Host view is considered a must have for the following reasons:
Design for Scale
A few other people have different update behaviors. Since it’s impossible to cater to everyone, I decided to prioritize design for host view, what I considered as primary user case. However, I also do not intend to dismiss secondary user needs. Iterations led to this combined final view that address user needs and make several other improvements.
The final design highlights the host based information structure. It also allows any user to quickly select what they want to update, regardless of different update behaviors.
Dependency Taken Care Of
New design consolidates everything in one page, which solves the problem of not having a clear idea of which needs to updated together when there’s an auto-selected dependency.
Before and After
Before, software and firmware update is combined in one view. There is no information architecture. This can be a learning curve for new users in terms of understanding what each component is. Same applies to firmware update. Certain component such as disks can have multiple models in a host, but there is no visual hierarchy showing some disks belong to the same model and should be updated to the same version.
Rather than exposing each disks and allow users to update to different version for each disks, I grouped disks that belongs to same model, which encourages them to keep the version consistent within the same model.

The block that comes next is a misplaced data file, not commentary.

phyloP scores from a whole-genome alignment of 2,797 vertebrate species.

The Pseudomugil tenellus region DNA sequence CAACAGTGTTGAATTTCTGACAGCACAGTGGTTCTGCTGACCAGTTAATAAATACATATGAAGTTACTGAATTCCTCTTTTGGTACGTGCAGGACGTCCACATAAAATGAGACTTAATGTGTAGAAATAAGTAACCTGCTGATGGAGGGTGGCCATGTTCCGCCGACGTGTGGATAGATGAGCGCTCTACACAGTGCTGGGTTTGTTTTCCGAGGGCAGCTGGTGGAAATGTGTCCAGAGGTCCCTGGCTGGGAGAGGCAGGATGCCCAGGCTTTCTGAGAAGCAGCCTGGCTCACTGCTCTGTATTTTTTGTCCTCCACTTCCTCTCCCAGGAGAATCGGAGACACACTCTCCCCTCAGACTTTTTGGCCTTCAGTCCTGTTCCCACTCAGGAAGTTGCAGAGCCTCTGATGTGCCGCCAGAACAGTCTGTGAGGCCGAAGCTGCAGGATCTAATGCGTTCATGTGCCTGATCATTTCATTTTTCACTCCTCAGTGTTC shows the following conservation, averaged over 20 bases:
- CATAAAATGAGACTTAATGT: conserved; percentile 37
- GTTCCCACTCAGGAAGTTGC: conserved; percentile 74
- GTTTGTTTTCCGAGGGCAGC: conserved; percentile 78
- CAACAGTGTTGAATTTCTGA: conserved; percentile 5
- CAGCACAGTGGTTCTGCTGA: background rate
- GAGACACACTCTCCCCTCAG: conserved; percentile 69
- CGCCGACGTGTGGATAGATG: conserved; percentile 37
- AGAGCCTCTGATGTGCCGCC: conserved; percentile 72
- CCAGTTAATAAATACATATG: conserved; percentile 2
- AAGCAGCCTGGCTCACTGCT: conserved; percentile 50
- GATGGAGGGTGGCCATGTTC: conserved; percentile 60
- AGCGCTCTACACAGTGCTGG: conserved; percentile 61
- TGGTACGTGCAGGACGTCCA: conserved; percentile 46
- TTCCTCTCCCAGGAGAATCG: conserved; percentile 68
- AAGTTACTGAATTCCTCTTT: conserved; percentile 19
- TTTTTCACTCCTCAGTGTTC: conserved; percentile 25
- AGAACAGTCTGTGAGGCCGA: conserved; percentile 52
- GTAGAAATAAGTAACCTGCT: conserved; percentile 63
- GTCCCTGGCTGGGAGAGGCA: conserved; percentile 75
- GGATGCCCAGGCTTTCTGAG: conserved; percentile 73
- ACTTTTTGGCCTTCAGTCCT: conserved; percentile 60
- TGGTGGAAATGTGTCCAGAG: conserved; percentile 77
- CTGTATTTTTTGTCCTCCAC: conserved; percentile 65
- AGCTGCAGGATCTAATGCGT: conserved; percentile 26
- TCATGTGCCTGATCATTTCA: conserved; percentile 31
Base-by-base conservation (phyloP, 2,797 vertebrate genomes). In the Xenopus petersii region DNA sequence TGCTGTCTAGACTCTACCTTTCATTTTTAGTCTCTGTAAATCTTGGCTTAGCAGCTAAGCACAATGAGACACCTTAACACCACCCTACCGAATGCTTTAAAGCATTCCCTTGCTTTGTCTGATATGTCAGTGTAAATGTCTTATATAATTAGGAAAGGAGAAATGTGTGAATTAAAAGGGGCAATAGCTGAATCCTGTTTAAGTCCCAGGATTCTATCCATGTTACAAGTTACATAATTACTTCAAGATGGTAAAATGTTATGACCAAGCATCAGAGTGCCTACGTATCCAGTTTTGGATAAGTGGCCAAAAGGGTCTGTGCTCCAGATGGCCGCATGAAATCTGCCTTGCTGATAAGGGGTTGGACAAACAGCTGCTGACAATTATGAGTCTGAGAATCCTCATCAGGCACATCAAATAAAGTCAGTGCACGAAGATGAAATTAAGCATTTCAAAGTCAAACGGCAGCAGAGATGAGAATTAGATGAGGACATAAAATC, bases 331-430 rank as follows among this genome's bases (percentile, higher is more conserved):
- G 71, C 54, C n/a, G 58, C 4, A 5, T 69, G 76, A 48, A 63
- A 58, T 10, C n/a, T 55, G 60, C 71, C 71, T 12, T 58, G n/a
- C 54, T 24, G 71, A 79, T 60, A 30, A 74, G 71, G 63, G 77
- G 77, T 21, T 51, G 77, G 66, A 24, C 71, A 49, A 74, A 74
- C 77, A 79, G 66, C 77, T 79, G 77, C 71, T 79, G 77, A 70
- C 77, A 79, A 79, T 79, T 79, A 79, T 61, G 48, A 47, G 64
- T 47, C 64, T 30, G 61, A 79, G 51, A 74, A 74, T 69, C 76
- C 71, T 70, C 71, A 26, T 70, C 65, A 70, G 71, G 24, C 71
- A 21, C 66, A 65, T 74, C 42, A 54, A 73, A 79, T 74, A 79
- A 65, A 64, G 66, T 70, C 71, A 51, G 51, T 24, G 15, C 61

Task is re-designed to surface the overall progress, what is going on during an update operation, and if things go wrong, where it goes wrong.
Design for Clarity
Tile view looks modern, but is not the best for readability for data rich content. Also, based on user study and PM conversation, user want more information about an update so they can understand everything to avoid any risk.
Inventory & LCM History
Users often stumbled to quickly tell what version is installed in that environment in support all. Inventory view allows user to identify installed version.
LCM History gives transparency on what update is deploy at a certain time in multi-tenant environment.
Business Impact & Feedback
LCM 2.2 was released in June. While customers have complained that upgrade’s product quality has been going down over the years, but 2.2 is a turnaround with engineering effort and the re-design. Support call has reduced 20% since product release
Although we got great feedback after release, we also look for things that we can further iterate on. Design is never done and there are things that can be always improved. One issue is support team often gets phones calls answering questions such as what is the recommended update order. Although there is already KB articles, there might be discoverability issues. Also, reading a long KB to find a simple answer might be intimidating.
Onboarding & Tooltips
To solve this , we want new users to have an onboarding experience which provides a brief product walkthrough.
Another future strategy is to implement in-product instruction to prevent user from switching context in next major release.
What I've Learned
Take initiatives. In an engineering driven company, design requests are often oversimplified without realizing the real problem. I’ve learned to take initiative to start discussions set goals, define UX roadmap.
Use research to back up design. Internal stakeholders are concerned about changes, even though a product is not well-designed. Having contact with customers and knowing their real needs help me to provide rationale of why we need to change and how this will be an improvement.
Keeping asking why, else root cause of a problem might not appear in user study. People might not tell what they need directly. In user research, the first reaction many people have is that the two views are essentially reaching the same goal. While this is true, it’s important to follow up and ask for preference, and understand why.